Last night’s American Idol was a wonderful example of what happens when an aspiring artist looking to achieve success takes the risk of saying “no” to the so-called experts and trusting in his inner vision. Both Casey Adams and James Durbin rejected the well-meaning, “play it safe” advice of musical consultant Will I. Am and music producer Jimmy Iovine and performed songs they felt were right for them regardless of how big of a risk they were taking in the competition. The results? Check out the reactions of the audience and the judges (click on their names above to reach their April 13, 2011 performances of Nature Boy and Heavy Metal respectively).
As a writer, you have to accept that staying true to your vision may mean saying no to a potential book publishing deal. It may mean that a literary agent will drop you from her roster.
Let me tell you just one more encouraging story. On request from an in-house editor who knew our work, my coauthor and I wrote a proposal for a book called Mood Movies, which was a guide to something called “cinema therapy.” The editor loved it but later informed us that his in-house colleagues discovered that “cinematherapy” is a genuine form of therapy so therefore, in their opinion, they couldn’t possibly publish a humorous book about cinematherapy by two women who were not clinical psychologists. Our literary agent at the time felt the proposal was unsalable too, although he did say that as a favor to us, he’d send it to a few houses just in case he was wrong. We stuck with our proposal, found a new agent, found an in-house editor whose book publishing house loved it, and the rest is history. Cinematherapy has sold over 340,000 copies in all editions through out the world and we sold TV rights to Women’s Entertainment (formerly Romance Classics) which turned it into a prime time television show.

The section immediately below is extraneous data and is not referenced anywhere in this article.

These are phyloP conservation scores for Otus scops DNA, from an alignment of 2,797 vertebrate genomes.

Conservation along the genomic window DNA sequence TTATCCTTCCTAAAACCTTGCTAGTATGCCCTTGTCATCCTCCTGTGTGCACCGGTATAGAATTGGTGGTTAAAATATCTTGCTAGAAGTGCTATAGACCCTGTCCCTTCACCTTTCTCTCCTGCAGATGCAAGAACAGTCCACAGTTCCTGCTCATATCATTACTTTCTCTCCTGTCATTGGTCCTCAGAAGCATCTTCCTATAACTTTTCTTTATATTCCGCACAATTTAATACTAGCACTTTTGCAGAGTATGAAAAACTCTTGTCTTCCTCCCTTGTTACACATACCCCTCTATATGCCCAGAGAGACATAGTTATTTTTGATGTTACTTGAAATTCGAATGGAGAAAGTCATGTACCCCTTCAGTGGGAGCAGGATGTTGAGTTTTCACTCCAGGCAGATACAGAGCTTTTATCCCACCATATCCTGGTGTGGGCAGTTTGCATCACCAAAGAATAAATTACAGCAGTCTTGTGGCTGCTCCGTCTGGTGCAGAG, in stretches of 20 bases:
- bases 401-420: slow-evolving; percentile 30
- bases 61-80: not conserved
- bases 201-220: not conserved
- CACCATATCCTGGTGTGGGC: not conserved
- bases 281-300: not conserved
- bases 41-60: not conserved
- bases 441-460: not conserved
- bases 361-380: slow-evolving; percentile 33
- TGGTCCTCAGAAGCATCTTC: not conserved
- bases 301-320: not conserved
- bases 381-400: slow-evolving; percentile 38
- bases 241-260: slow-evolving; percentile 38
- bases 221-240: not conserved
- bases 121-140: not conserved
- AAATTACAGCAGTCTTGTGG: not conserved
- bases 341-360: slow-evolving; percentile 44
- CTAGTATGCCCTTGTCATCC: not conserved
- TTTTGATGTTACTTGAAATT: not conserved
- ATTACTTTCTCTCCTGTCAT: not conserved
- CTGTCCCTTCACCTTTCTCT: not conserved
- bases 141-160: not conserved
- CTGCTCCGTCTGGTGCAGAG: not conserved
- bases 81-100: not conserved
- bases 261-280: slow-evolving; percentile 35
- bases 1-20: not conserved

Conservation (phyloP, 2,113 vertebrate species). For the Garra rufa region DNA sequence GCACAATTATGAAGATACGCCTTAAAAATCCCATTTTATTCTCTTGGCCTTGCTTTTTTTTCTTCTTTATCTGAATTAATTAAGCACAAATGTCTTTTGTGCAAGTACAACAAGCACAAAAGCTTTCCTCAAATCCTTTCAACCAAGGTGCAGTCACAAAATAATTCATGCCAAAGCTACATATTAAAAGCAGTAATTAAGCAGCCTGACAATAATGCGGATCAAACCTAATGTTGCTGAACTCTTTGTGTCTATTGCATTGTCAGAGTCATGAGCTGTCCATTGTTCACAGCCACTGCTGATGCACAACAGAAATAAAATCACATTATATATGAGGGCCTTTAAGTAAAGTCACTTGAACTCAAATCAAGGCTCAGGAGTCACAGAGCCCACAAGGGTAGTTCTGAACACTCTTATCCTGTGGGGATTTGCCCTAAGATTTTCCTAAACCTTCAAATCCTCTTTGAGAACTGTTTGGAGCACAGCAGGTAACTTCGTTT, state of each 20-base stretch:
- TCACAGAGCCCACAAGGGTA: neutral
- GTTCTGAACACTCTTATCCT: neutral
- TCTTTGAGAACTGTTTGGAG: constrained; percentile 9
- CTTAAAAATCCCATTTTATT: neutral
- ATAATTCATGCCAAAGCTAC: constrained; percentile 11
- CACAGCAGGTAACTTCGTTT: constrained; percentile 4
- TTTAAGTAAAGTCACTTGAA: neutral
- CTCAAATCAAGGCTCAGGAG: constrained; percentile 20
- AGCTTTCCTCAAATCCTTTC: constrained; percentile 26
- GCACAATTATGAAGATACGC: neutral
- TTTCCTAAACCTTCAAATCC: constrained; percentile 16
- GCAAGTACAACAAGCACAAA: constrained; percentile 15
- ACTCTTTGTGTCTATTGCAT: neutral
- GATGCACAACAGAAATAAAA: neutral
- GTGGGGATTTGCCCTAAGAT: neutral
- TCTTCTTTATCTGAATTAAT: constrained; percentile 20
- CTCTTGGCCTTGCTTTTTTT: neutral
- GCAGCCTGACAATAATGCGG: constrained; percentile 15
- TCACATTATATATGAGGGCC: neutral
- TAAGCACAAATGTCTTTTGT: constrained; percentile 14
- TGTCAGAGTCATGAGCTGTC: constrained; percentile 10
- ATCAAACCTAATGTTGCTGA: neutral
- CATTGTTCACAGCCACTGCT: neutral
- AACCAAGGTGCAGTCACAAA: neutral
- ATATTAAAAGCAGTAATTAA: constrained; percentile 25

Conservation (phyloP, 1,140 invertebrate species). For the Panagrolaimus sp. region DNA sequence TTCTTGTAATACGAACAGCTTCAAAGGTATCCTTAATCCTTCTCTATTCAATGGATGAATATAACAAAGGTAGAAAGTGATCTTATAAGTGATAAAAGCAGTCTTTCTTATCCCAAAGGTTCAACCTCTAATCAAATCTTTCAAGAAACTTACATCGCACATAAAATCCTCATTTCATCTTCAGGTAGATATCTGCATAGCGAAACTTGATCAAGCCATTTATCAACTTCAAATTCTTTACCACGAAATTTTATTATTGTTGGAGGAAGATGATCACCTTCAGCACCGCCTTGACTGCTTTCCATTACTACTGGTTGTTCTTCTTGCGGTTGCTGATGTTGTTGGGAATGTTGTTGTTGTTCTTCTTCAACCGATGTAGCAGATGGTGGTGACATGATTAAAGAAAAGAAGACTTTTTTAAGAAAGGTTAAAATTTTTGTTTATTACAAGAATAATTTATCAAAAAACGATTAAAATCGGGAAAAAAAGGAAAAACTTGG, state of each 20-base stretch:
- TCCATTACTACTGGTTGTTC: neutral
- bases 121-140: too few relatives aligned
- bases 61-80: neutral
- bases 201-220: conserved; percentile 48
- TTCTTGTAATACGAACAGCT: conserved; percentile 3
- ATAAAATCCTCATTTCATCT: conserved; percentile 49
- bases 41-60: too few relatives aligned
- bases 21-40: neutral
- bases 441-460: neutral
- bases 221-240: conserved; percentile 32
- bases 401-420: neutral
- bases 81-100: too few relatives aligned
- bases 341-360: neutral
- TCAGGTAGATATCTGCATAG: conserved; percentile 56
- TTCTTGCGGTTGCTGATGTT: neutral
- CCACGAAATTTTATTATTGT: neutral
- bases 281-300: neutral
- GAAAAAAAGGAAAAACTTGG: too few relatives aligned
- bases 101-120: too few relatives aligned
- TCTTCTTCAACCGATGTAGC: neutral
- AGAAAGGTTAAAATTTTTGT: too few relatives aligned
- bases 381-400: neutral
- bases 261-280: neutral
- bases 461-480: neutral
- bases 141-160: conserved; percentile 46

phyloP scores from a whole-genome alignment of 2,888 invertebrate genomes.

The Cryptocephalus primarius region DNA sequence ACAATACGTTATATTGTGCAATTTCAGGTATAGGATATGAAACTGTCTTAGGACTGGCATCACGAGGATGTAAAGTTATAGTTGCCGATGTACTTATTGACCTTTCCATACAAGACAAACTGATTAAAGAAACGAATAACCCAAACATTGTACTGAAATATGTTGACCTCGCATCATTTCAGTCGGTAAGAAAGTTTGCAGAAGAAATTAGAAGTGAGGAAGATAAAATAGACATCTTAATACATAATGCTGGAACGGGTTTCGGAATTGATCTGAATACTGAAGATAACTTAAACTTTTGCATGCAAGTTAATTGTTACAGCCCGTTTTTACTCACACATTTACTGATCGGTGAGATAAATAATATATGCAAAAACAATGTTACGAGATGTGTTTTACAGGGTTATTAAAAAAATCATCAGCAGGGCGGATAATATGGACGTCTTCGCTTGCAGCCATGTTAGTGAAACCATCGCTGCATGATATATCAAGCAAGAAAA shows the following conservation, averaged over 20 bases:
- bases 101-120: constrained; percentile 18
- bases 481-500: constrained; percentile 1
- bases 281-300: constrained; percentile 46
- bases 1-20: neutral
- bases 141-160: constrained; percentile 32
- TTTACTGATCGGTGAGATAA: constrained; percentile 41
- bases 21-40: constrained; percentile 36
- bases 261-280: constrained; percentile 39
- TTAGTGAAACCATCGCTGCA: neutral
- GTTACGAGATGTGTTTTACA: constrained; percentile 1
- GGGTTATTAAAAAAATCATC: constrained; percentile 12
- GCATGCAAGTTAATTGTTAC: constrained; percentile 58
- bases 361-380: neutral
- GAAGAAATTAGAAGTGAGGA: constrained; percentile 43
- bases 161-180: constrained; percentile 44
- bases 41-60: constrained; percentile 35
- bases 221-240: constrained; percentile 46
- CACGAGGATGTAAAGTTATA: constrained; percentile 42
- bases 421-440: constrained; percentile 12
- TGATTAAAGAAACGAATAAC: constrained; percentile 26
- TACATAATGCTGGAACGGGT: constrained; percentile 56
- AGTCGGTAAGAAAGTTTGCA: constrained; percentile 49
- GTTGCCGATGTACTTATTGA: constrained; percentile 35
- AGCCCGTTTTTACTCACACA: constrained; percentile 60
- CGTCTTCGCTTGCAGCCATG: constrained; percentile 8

We could have been wrong. It’s possible that no agent would have agreed to represent the book project. And it’s possible that no publishing house would have bought it—in fact, we were turned down by every house but one. My coauthor and I could have avoided the terrific term “cinema therapy” (or “cinematherapy”), which we’d mistakenly believed was something we coined, in order to avoid confusion with actual cinematherapy—but we didn’t. We stuck with our vision, to great success. And wouldn’t you know that actual therapists ended up using and recommending our book to their patients?
So if you have a strong vision and your gut instincts tell you to stick with it despite the very well-meaning advice or feedback from professionals who supposedly know better than you do—go with your gut.